Geary demanded a breakdown of the union’s expenditures, but union bosses refused to provide her with a legally-required independent audit verifying how it calculated nonmembers’ reduced forced fees. Like many who speak up against union bosses, Geary became a target for union harassment. “They laughed at me. They had their workplace reps ridicule me on the job and tell me I could file grievances that would be thrown away and said so with a big smile,” Geary said.
In 2009, Geary filed federal charges against union officials. The trial revealed UNAP officials were charging nonmember nurses for lobbying in state legislatures. Despite the Supreme Court’s clear mandate in Beck that nonmembers’ money could not be used to fund political causes, union lawyers argued the lobbying was “germane” to the union’s monopoly bargaining.
In 2012, the NLRB, stacked with President Obama’s appointees, sided with union officials under a rationale that would have made almost any union lobbying chargeable to nonmembers if it could somehow be explained as related to union bargaining. That decision was later vacated because Obama’s recess appointments to the Board were declared unconstitutional by the Supreme Court, so the NLRB lacked a valid quorum.
After the Supreme Court’s decision in NLRB v. Noel Canning rendered invalid the Obama Board’s decision in Geary’s case, the case lingered at the NLRB for years. After seven more years of delay, Foundation attorneys filed a mandamus petition in the U.S. Court of Appeals for the District of Columbia Circuit demanding an NLRB decision, prompting the Board to finally issue a valid decision in Geary’s case.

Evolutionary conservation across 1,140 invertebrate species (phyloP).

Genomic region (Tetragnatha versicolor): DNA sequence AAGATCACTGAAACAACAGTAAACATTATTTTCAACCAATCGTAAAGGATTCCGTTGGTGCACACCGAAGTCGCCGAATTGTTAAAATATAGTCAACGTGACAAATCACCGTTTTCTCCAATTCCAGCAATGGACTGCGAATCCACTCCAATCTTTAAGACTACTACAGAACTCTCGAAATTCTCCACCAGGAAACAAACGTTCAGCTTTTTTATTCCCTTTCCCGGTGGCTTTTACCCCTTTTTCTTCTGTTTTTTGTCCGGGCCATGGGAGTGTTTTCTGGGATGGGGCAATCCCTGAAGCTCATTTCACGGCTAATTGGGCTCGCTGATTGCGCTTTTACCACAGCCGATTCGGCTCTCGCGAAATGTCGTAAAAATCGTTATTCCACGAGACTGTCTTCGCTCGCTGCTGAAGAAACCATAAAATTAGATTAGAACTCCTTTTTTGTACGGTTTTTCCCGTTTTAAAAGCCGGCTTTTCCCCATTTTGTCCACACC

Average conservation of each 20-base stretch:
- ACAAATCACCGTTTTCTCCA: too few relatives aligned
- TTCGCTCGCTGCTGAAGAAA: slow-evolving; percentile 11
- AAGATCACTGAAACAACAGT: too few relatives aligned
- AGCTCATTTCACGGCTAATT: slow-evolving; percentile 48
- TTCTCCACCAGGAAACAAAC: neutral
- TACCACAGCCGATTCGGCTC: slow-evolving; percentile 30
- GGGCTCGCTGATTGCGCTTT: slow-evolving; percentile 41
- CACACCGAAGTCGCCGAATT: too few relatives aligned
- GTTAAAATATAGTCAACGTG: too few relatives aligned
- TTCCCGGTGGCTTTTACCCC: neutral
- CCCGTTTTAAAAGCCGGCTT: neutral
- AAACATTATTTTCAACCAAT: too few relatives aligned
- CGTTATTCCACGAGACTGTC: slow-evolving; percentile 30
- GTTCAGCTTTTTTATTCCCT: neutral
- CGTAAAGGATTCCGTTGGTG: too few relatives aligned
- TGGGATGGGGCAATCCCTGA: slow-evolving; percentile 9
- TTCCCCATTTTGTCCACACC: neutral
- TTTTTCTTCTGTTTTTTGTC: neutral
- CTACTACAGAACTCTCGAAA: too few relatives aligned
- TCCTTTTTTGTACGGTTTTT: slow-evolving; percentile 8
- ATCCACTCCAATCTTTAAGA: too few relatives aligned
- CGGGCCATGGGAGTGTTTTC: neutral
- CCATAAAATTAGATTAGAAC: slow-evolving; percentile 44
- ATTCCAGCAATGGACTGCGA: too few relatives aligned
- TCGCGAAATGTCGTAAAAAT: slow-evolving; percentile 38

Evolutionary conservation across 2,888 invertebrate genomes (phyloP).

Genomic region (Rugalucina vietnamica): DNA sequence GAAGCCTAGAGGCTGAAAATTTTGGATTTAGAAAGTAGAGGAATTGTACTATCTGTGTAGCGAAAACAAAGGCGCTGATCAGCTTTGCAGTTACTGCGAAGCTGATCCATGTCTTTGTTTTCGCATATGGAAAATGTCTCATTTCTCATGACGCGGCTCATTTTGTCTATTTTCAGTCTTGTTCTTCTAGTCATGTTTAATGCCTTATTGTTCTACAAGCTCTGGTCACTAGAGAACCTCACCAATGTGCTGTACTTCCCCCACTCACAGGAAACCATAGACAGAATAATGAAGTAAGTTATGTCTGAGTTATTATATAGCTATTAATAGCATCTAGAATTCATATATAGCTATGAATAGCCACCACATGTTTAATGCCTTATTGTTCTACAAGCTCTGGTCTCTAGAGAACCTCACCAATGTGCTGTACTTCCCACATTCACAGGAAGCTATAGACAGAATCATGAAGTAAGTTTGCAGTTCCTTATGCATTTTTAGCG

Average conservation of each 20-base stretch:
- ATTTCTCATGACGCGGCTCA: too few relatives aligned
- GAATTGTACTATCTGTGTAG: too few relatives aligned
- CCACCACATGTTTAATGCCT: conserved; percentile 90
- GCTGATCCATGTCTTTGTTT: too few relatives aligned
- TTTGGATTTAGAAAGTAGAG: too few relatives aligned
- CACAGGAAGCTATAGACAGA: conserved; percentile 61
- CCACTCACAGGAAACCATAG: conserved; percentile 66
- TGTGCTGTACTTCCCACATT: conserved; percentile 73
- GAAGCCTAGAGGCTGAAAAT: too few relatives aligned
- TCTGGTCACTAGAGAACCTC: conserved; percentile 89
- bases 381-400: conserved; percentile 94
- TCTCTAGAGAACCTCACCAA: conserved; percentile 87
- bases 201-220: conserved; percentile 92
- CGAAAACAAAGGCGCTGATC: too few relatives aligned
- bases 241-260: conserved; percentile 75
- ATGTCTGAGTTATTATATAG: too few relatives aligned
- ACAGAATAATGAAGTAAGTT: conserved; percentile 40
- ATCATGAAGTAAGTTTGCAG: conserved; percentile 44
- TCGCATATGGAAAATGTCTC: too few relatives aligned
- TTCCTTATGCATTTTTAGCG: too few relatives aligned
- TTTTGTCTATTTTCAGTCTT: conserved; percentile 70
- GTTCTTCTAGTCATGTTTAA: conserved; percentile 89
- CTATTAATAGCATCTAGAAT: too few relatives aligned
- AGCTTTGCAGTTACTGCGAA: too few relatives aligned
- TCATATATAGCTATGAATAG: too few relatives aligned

In March of 2019, President Trump’s NLRB ruled 3-1 that union officials cannot charge nonmembers for lobbying of any kind. It also ruled that union officials must provide independent verification that the union expenses they charge to nonmembers have been audited.
However, union officials refused to abandon their argument that nonmembers could be forced to pay for union lobbying as a condition of employment. Union lawyers appealed the NLRB’s decision to the U.S. Court of Appeals for the First Circuit. Foundation attorneys successfully defended Geary’s case before a three-judge panel that included retired Supreme Court Justice David Souter. The panel ruled unanimously in Geary’s favor, saying “we see no convincing argument that legislative lobbying is not a ‘political’ activity,” affirming that under the Foundation-won Supreme Court precedent of Communications Workers v. Beck, nonmember workers could never be charged for such union activities.
Union officials made a last ditch attempt to overturn the decision, requesting an en banc hearing by the entire Court of Appeals, but that request was denied. Last week, union bosses finally paid back, with interest, nearly $8,000 taken from Geary and 99 other current and former Kent Hospital nurses who were not union members but were charged for the union’s lobbying, bringing the decade-long case to a close.
“Jeanette Geary shows the difference one brave employee can make standing up to Big Labor coercion. The National Right to Work Foundation is proud to have assisted her through her 11 year fight to defend her legal rights and those of her colleagues,” said National Right to Work Legal Defense Foundation President Mark Mix. “After years of enduring workplace harassment and neglect from union partisans, Ms. Geary moved to North Carolina, a Right to Work state that doesn’t force her to give any portion of her paycheck to union bosses. Thanks to her bravery, workers in the 23 non-Right to Work states have additional legal protections against being forced to fund union boss political activities.”